The On-boarding from … well, you know!
It was Sarah’s first day in a new job, in a new city. Finding her way, socially and professionally, she felt the insecurity that often accompanies big life changes such as moving across the country and
starting a new job. It didn’t help when she introduced herself to the receptionist, who scurried off to find the boss saying, “Oh! I didn’t know we had a new person starting today!”
Ten minutes later the boss arrived, who, in spite of his reassurance that “Today is your first day. Right. I knew that.” appeared just as surprised as the receptionist did that a new employee was there, ready to start.
They didn’t have a computer for her, or an office ready or anything else for that matter. The boss instructed her to use his office and his computer while they got hers ready. He pointed out a few documents to review and he left her, sitting in his office at his computer with no other instructions about what she was supposed to do.
It was an entire week before Sarah had her own office and her own computer, and still no clear direction about exactly what she was supposed to be doing.
Bringing on a new employee can be stressful for both the employer and the employee, regardless of the size of your company. With no plan and no direction for the new hire you risk losing a potential top performer. With a little bit of planning, though, you can create an environment where even your new hires love going to work and will become fully engaged and committed to doing their best for your company quickly. The Aberdeen Group found in a 2013 study that 91 percent of employees stayed in companies that had a well-structured on-boarding program, in contrast to only 30 percent of employees who stayed in companies with little or no on-boarding program.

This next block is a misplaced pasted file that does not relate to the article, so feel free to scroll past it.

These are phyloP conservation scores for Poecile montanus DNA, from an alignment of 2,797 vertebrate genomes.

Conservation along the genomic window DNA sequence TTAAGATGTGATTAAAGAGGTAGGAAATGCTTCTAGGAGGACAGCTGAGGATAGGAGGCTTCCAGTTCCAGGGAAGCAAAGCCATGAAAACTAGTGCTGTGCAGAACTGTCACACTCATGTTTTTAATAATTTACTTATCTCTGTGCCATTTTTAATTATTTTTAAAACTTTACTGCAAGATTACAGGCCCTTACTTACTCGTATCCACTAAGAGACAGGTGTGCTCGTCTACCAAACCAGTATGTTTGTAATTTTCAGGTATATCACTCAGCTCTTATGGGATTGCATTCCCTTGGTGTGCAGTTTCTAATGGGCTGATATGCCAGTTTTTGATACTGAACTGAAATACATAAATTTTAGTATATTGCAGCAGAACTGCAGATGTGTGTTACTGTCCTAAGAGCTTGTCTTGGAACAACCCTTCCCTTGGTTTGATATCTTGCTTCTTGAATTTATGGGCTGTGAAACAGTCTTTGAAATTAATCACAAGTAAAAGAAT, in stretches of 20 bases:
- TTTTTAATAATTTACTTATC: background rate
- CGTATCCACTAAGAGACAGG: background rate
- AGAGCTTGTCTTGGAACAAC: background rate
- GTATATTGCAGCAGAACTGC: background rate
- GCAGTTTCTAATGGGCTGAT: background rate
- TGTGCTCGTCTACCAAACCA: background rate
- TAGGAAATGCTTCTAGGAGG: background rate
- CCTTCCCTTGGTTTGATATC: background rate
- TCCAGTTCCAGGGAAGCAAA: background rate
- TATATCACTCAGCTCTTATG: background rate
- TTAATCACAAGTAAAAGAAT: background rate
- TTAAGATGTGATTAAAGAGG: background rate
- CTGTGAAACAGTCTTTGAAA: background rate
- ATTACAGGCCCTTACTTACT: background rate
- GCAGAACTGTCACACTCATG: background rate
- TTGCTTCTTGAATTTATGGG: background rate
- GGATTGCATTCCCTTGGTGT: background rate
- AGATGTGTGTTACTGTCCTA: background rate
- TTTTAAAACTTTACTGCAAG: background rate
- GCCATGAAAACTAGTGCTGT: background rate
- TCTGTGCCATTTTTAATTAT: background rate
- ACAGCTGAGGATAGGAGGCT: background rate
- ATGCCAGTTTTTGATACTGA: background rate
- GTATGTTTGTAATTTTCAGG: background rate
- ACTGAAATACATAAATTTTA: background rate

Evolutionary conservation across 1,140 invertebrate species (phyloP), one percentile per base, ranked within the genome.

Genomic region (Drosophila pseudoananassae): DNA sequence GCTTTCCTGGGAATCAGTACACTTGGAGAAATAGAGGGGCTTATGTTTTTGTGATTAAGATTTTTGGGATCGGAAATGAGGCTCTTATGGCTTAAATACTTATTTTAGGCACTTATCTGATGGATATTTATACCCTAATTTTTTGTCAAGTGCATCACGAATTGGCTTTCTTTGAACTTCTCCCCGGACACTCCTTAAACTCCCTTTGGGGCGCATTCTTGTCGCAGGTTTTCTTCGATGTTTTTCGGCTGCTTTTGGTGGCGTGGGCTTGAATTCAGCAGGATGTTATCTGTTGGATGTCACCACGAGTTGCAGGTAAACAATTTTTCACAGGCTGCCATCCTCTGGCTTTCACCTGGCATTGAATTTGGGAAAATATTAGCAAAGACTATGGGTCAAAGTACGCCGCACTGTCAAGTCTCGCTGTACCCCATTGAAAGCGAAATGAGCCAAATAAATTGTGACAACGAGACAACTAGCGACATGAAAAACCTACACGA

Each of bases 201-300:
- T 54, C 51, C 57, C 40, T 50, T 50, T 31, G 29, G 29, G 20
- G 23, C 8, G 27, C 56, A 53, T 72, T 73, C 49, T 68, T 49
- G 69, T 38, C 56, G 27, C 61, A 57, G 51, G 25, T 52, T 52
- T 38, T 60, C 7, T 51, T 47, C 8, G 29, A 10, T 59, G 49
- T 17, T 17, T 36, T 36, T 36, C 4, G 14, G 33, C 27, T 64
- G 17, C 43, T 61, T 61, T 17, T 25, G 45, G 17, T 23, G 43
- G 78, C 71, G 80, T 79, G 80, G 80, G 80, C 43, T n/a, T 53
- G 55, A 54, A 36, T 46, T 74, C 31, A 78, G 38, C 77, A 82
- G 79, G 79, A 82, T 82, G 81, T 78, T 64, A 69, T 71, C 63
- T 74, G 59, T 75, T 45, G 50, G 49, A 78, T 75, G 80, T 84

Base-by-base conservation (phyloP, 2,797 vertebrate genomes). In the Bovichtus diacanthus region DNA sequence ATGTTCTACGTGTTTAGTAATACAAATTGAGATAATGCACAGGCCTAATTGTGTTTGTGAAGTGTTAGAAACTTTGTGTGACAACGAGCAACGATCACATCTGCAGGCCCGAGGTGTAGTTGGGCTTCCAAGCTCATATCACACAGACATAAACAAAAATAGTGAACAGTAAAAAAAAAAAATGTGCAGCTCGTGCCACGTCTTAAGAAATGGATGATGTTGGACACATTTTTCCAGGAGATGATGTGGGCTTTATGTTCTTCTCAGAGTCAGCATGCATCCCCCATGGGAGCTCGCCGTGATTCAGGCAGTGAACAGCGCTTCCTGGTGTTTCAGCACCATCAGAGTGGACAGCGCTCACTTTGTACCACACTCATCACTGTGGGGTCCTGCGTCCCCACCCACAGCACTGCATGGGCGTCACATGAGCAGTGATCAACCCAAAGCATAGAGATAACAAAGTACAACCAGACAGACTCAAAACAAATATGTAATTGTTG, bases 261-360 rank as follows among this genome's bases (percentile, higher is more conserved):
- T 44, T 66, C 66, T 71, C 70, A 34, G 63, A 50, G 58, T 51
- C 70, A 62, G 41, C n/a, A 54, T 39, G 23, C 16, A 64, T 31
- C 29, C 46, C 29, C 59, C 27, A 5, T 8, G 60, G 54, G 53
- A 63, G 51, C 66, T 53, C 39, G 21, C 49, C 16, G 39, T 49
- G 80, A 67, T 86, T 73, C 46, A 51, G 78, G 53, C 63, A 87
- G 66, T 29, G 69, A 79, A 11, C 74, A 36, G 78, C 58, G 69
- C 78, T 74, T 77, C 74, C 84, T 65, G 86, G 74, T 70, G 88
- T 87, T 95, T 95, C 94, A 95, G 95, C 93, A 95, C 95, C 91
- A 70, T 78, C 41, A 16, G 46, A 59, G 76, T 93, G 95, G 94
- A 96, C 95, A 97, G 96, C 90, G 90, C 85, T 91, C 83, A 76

Clearly it pays to have a plan.
Six steps to effective on-boarding
1. Welcome your new employees!
This can even start before day one with a hand-written, “Welcome to the team!” card. (What would that say to your new hires – and their families?!) When they do arrive make sure you are ready for them – with the right person to greet them, the tools they need to do their job – including a correctly spelled e-mail address, keys to the restroom, etc – and the structure and instruction about what they can expect.
2. Share your organizational vision, mission and values.
You already shared details of what the job entails when you offered the job (see #3). Now share the vision for your company, what you strive to achieve, what’s most important and how you want to be known in your industry and your community. Let your new hires fully understand how their role fits into this vision and mission and how important it is for success.
3. Review and clarify expectations.
Yes, you’ve already done this. Or at least you should have when you made the job offer. But it doesn’t hurt to review it again, or even to revisit it in the first few weeks. Clarify the tasks, how you expect them to be done, where to go for help and any additional expectations like attire, e-mail protocol and even how to answer the phone. Make sure they are crystal clear – and documented for future reference when they forget, because they will forget. That’s a lot easier for all of you than their having to find somebody to ask and your having to take the time to answer something that could have simply been written down.
4. Get to know each other.
Plan a “welcome on board” coffee or lunch during the first week or so to get to know each other personally. Depending on the size of the team include the people your new hire will work most closely with. The foundation of any cohesive team is vulnerability-based trust and you can’t develop that kind of trust without getting to know someone.
5. Identify the training plan.